UPDATED 5:43 p.m. Nov. 3

Only 17 votes separate Democratic incumbent Rep. Marilyn Lee and Republican Shaun Kawakami in the final printout of election results for House District 38 released early Wednesday.

Forty-eight votes divide the leader of the District 2 Honolulu City Council race, Ernie Martin, from John White.

The races are so close that the losers are considering asking the Supreme Court to order a recount. No concession calls have been made.

House District 38

Lee won the race to represent District 38 in the state Legislature, according to the fourth, final but uncertified, printout. She received 5,578 votes, or 48.4 percent. Kawakami took in 5,561, or 48.2 percent.

But the GOP candidate says he has no intention of making a concession call any time soon.

“I’m working with the leadership at the Hawaii Republican Party,” Kawakami told Civil Beat. “We’re trying to get together and see what we can do to look into this matter and really look at the details of the election count.”

Kawakami said he was firmly in the lead after the third of four election printouts. However, at some point between 2 a.m. and 5:45 a.m., a surge of a 1,000 extra votes tipped the election in Lee’s favor.

The late count, Kawakami said, was “very strange.”

“At 2 a.m., the report said that I was up by 63 votes,” he said. “Then, seemingly out of nowhere, a thousand extra votes flooded in and the 5:45 report said that I was down by 17. So that was a real shocker for me. Because we thought at 2 a.m., it was a done deal.”

Hawaii Revised Statute 11-174.5 details the course Kawakami may take if he intends to file an official grievance regarding the race. Candidates aren’t permitted to ask for a recount but they may petition the state Supreme Court to address the issue. They have 20 days after the election date to decide.

The court then has the power to determine if the Office of Elections will hold a recount: “At the hearing,” the statute says, “the court shall cause the evidence to be reduced to writing and shall give judgment, stating all findings of fact and of law. The judgment may invalidate the general, special general, special, or runoff election on the grounds that a correct result cannot be ascertained because of a mistake or fraud on the part of the precinct officials.”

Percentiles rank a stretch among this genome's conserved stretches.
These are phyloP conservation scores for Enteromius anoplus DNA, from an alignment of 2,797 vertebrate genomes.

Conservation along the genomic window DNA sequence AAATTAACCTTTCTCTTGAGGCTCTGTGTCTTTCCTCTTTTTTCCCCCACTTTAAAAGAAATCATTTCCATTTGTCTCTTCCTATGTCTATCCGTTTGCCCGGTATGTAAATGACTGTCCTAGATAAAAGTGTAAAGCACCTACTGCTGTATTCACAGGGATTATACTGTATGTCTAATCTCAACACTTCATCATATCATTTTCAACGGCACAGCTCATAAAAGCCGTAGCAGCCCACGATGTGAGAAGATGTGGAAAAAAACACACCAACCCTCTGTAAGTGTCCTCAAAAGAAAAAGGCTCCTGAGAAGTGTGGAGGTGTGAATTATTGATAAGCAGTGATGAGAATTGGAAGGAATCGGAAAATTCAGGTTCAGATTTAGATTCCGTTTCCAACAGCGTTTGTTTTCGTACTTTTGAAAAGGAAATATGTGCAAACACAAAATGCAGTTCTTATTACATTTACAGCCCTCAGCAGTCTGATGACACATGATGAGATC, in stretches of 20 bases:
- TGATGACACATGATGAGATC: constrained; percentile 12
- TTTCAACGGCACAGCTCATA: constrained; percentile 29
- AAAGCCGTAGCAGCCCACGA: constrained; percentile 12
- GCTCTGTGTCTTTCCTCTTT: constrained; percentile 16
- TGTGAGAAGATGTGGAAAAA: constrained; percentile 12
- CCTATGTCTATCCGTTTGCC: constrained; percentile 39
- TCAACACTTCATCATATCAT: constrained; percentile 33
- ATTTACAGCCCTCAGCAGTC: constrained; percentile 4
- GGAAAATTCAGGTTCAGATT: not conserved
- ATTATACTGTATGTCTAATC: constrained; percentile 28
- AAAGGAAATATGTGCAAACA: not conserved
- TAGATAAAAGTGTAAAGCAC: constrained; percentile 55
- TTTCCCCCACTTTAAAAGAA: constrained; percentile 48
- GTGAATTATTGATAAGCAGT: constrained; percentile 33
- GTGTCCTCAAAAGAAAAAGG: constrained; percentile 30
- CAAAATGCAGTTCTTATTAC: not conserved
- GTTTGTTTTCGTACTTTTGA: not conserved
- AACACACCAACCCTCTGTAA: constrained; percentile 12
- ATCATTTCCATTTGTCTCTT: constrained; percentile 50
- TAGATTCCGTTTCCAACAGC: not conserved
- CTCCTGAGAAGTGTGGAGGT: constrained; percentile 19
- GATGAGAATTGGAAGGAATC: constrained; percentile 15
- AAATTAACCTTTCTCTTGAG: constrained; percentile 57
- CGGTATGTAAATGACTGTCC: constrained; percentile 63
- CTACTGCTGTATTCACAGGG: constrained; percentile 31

Kawakami said he has not yet decided what he will do.

His opponent, however, says she’s waiting to see what happens but would be just fine with a 17-vote margin of victory.

“They call me Landslide Lee,” she joked.

Rep. Lee said she wasn’t overly worried about a recount. In fact, she told Civil Beat that if it was going to happen, it’s likely already taken place.

“I think that’s kind of pro forma because these days with computers, they can do it really easily,” Lee said. “They probably have already done it.”

Lee said regardless of the outcome, her spirits were high Wednesday morning.

“I feel great today,” she said. “Last night it was difficult because I really didn’t expect to lose.”

She will let the next twenty days unfold and react accordingly, she told Civil Beat.

“Politics is a tough business,” Lee said. “You never know what’s going to happen.”

City Council District 2

In another tight race, Martin hopes to hold on to a slim advantage over White in Honolulu City Council District 2. The fourth printout of results showed Martin leading by 11,056 votes, or 42.5 percent compared to White’s 11,008 votes, or 42.3 percent. In total, Martin leads White by 48 votes.

White released a statement Wednesday afternoon saying: “I want to thank everyone who supported our campaign. Regardless of the outcome of the election, I pledge my continuing support to improve the community and find a way to make positive change in Hawaii. At this point in time, due to the closeness of the votes, I am keeping my options open.”

Martin’s campaign manager, Melanie Martin, conceded that White could go to the Supreme Court and ask for a recount. However, they did feel optimistic about the results.

“I think the final count is in,” said Martin. “And he won by 48.”

She did point out that final printout is yet to be certified and the campaign is waiting on official word from the Office of Elections.